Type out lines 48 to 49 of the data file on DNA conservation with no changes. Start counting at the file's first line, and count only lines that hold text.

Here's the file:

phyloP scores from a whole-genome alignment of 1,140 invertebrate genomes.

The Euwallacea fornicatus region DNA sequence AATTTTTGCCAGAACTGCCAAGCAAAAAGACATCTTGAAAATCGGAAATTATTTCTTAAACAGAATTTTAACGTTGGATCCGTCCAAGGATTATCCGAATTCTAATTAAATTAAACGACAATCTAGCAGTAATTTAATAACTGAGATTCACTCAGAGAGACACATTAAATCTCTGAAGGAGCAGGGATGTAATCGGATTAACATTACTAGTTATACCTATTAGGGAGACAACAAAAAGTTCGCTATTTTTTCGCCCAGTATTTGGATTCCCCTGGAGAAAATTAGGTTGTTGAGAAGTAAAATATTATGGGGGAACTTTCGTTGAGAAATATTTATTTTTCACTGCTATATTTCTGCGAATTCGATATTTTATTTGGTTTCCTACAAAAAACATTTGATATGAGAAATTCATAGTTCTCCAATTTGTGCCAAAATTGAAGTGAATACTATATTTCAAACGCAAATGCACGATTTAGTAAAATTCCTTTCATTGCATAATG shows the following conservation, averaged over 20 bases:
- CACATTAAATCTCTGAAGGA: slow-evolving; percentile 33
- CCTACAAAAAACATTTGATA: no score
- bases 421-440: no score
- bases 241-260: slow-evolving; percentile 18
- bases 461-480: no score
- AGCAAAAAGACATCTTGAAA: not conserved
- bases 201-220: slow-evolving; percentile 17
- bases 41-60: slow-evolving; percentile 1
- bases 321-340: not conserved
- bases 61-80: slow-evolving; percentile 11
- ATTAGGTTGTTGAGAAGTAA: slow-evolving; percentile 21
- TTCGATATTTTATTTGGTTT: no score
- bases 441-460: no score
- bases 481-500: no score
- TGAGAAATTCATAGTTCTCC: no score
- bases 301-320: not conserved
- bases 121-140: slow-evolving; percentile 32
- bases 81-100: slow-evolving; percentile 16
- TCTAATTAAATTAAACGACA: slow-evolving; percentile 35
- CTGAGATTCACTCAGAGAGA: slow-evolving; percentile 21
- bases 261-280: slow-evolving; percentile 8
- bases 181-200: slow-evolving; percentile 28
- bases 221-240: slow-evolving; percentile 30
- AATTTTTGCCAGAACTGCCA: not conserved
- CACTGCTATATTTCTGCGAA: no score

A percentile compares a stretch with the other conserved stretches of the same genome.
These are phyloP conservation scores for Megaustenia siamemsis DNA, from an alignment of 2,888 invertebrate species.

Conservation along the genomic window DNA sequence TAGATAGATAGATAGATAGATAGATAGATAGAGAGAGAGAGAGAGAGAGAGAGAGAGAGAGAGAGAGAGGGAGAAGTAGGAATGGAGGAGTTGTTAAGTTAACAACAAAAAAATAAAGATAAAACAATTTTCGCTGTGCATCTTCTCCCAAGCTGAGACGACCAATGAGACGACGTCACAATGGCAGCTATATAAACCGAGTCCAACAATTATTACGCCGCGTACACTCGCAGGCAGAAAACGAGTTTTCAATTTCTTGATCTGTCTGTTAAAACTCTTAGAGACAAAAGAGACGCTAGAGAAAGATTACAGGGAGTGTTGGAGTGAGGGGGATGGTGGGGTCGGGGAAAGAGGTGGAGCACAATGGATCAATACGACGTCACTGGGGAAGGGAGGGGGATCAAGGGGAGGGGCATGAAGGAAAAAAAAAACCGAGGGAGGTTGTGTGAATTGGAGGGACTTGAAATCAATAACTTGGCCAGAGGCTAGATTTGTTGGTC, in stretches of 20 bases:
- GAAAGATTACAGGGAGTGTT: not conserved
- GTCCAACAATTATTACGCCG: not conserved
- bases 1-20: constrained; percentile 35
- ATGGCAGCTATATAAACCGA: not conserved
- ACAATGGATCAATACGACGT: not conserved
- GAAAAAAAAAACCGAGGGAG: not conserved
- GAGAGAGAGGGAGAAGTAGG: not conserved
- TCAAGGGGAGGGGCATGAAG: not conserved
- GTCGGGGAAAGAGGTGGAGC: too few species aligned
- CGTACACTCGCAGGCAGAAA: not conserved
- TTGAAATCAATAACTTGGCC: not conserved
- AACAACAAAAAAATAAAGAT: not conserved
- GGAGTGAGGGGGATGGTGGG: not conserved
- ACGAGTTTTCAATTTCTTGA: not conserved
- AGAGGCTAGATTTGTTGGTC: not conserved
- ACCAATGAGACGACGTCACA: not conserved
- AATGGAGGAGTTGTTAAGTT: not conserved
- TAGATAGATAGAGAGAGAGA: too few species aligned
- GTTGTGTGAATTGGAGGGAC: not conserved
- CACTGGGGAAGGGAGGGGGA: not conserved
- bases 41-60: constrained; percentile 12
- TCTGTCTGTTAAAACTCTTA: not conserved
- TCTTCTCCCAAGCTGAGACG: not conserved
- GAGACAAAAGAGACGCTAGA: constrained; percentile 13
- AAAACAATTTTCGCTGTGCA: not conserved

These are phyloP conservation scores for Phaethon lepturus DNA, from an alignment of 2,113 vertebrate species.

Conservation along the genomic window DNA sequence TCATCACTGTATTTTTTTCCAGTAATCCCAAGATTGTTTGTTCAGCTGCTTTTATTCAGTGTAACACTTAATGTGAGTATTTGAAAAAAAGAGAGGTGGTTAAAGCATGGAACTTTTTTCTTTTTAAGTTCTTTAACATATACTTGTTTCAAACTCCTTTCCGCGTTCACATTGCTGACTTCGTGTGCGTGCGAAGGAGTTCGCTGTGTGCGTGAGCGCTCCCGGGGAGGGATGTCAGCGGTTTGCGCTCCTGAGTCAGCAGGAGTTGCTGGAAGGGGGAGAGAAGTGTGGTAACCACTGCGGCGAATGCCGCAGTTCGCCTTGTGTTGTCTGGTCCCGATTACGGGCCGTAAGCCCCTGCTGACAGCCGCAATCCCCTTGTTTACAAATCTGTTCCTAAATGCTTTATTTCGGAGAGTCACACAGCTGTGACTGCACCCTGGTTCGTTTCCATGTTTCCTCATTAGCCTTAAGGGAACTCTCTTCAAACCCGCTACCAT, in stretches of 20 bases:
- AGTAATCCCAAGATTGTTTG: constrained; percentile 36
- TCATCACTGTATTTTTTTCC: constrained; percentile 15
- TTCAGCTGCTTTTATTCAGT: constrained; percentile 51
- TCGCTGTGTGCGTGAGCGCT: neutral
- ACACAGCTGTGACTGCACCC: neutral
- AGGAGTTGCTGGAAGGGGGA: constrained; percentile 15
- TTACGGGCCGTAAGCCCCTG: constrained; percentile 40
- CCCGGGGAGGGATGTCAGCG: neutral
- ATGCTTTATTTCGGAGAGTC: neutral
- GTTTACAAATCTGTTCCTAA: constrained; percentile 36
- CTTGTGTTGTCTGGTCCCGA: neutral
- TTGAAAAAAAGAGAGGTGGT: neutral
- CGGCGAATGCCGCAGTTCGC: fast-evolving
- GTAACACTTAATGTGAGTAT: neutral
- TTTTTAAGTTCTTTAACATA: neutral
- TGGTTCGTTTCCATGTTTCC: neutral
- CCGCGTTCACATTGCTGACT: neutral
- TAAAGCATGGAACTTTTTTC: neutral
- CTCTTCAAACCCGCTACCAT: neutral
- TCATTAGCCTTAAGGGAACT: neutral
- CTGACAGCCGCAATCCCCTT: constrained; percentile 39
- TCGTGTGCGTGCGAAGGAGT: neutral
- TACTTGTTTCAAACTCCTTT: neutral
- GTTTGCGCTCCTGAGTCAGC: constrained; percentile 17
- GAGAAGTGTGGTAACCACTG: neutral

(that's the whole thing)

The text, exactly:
- TAGATAGATAGAGAGAGAGA: too few species aligned
- GTTGTGTGAATTGGAGGGAC: not conserved